Move The Chair


Last Sunday I took my family to Red Robin (a family style restaurant) after church. I requested a table with a high chair for my  3.5 yr old son. Upon bringing this high chair the hostess simply moved an adult chair to the side and put the high chair in its place. (See Image)

This is where the fun began…

For the next hour or so I watched countless customers, servers and managers limbo their way between these two chairs. A lot of them did it repeatedly, some even carrying trays full of drinks and/or food. Finally I provided evidence to to my family that I am 100% full on geek. I got excited about the insight that this little experience game me (to the point of taking pictures)

I was simply amazed that people would allow this “friction to continue” It was a simple problem in this case. Move the chair!

I find it interesting that it’s built into our DNA incur friction in our lives without really addressing it. In real life its called denial. I know the chair was not that big a deal but it did open my eyes to our basic nature. Our basic nature follows through to software development as well.

The example of the misplaced chair provides some interesting parallels when it comes to technical debt (which is a cause of software development friction) We all have technical debt in our applications and it’s in our nature to shimmy, shuffle, limbo, mambo, and shake around these issues  whenever possible. It takes a constant vigilance to address technical debt. We must be active in our quest to remove technical debt. We must take the time to do two things:

  •     Recognize the debt. In our case: The chair.
  •     Remove the debt: In our case: Move the chair.

That’s it for this blog post. Just a simple observation brought to you by the staff and management of Red Robin :)

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8 Responses to Move The Chair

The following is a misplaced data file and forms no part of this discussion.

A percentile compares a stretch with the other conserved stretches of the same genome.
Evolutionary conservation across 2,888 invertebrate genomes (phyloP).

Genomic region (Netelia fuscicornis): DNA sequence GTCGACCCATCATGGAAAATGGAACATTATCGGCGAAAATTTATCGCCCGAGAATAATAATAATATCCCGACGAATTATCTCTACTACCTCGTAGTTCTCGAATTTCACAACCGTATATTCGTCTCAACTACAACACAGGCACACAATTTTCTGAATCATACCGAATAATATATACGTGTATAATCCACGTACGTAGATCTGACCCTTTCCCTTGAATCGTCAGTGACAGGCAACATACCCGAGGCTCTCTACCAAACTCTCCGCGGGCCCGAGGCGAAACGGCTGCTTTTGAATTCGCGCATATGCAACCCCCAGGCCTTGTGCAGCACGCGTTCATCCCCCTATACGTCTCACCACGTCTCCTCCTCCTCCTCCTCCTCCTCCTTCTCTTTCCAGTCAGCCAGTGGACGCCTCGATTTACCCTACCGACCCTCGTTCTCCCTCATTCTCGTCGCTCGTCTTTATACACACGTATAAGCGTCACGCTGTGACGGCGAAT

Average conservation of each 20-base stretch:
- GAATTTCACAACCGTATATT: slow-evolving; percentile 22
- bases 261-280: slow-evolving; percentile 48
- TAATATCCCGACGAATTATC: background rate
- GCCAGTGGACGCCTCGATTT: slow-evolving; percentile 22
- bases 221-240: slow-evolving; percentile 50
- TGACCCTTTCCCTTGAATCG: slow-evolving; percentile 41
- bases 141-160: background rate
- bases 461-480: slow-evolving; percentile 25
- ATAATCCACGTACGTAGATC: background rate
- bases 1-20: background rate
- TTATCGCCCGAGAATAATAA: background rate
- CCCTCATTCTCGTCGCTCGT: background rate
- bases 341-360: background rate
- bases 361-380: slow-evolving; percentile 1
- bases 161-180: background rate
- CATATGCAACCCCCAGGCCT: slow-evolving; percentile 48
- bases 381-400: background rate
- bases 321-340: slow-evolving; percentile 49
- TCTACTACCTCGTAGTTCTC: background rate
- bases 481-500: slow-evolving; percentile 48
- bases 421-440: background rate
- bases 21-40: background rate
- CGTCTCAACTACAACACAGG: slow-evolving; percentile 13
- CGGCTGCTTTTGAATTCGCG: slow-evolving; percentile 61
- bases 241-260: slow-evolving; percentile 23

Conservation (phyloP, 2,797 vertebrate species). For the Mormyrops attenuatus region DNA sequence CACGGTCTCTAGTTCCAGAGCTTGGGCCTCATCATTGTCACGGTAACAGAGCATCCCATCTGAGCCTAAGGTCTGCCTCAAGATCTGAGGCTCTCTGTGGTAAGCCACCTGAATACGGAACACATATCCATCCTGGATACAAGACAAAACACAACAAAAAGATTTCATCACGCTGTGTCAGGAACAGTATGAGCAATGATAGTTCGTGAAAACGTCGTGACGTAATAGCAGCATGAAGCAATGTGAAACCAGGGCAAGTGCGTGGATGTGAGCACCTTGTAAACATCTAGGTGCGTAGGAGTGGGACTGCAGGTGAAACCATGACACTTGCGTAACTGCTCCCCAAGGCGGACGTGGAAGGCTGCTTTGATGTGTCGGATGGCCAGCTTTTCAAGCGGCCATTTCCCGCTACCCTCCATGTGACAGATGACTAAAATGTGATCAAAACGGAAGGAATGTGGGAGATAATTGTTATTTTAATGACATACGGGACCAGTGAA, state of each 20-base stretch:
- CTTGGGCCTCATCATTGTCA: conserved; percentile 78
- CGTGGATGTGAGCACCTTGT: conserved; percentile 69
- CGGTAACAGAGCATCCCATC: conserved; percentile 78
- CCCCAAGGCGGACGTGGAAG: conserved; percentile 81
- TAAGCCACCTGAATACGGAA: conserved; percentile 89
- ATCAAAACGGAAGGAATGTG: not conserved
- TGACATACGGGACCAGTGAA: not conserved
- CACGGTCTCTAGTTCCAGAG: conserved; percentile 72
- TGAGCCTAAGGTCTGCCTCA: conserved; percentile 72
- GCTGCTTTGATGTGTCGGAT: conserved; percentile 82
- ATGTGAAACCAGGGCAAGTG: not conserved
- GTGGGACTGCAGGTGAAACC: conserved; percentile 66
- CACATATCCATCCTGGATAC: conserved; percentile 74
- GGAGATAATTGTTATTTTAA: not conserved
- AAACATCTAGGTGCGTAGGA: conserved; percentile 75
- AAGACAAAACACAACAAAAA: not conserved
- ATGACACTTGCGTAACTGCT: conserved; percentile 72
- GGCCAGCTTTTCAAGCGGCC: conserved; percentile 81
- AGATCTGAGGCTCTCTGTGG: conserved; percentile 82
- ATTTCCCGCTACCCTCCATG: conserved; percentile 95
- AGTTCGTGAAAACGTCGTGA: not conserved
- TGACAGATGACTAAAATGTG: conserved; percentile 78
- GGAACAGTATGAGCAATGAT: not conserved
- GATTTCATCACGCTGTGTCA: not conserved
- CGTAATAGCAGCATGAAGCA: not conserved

1. Maybe the passersby were just too polite to move a chair positioned at someone else’s table? 😀

    But seriously, excellent insight!

  2. Rob says:

    Sorry, Chair Relocation has not been factored into the project budget, nor do we have any furniture relocation specialists on the team. Furethermore, there are simply too many other tasks for the existing resources to accomplish before even considering said chair. Therefore, management has decided that the best course of action for the forseeable future is to work around the chair :-)

  3. Trying to take my family (3 kids) to lunch after church is nothing but friction. Of course, I tend to forget this every other week or so and try it again. Ugh.
    So maybe we just forget about the friction too quickly? :-)

  4. Great analogy.

    Makes full sense!

  5. Sla says:

    I wold say its more like myths/believes which are protected by peoples. In a moment you try to debunk one you would be blamed for N amount of sins and evil doings. The situations when you can freely “move chair away” per say is really rare.

  6. Kyle Baley says:

    I like the analogy. Gonna try to see if I can work it into my vernacular. “Any chairs in your way today?” “Had something came up but I moved the chair so it’s all good now.”

  7. Fascinating post!

    Makes me think about all the chairs testers run into repeatedly, since the developers don’t even see them anymore.

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